I'm confused about the various forms of completion that can follow on from exchange of contracts in a property deal. What is completion on notice? What are long stop dates? Can you advise?
In the majority of cases, the date on which a deal should be legally completed is noted in the contract and is then binding on all parties. The buyer and seller have to find a date to which they can both agree. There is no real minimum or maximum time limit, but normally they fix a date between a week and a month after contracts are exchanged.
Particularly when you are dealing with a brand new property, contracts will be exchanged before the actual build has been finished and so it's not possible for an exact completion date to be set. Instead, the contract will usually give an anticipated date and the developer will give formal 'notice' to the buyer once the property is structurally complete and ready for occupation - although there may still be some minor 'snagging' items to be sorted out, such as the garden turf. The buyer will then have to complete the purchase within a week or two. This is 'completion on notice'.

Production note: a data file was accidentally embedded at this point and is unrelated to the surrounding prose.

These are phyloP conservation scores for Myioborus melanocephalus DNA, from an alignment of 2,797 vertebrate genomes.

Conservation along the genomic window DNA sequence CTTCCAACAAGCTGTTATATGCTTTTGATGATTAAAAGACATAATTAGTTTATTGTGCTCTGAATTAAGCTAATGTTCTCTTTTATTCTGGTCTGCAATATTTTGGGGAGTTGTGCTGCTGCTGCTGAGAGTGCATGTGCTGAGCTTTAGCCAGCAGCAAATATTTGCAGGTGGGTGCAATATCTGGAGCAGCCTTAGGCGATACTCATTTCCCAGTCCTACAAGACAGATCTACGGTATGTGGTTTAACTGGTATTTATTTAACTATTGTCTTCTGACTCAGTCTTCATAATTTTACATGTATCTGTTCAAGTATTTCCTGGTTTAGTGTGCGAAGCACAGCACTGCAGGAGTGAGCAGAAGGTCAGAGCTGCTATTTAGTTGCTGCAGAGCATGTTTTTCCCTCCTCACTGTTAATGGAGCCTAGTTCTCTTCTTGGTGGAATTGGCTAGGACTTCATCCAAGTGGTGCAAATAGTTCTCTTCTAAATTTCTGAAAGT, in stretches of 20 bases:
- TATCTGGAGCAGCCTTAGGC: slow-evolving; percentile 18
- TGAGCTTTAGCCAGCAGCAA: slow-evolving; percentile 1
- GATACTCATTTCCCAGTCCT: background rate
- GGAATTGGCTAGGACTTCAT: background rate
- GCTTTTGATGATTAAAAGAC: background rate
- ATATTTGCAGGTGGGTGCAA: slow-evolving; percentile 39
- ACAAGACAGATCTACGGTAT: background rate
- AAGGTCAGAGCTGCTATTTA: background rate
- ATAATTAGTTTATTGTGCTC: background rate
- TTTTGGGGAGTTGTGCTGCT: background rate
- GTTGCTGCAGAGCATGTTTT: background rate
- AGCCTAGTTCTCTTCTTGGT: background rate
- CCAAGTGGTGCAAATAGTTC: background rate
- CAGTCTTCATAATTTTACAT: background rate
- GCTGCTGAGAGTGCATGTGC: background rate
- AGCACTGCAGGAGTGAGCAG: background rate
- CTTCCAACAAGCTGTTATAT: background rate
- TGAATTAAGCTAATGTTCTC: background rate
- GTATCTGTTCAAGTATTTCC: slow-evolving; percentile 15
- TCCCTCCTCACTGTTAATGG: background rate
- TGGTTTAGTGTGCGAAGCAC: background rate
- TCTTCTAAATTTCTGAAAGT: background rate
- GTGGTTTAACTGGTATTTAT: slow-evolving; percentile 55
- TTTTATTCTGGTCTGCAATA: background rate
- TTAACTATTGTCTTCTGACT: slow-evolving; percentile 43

To prevent contracts like this being potentially open-ended and to prevent the build dragging on, it's now recommended that contracts also include provisions allowing the buyer to withdraw from the deal and have their deposit returned, if there are significant delays. The length of the acceptable delay can be up to 12 months from the anticipated date - called the 'long stop date' - and will depend on the type of property and whether the property is at least weatherproof at the time contracts are exchanged.
The content of this article is intended to provide a general guide to the subject matter. Specialist advice should be sought about your specific circumstances.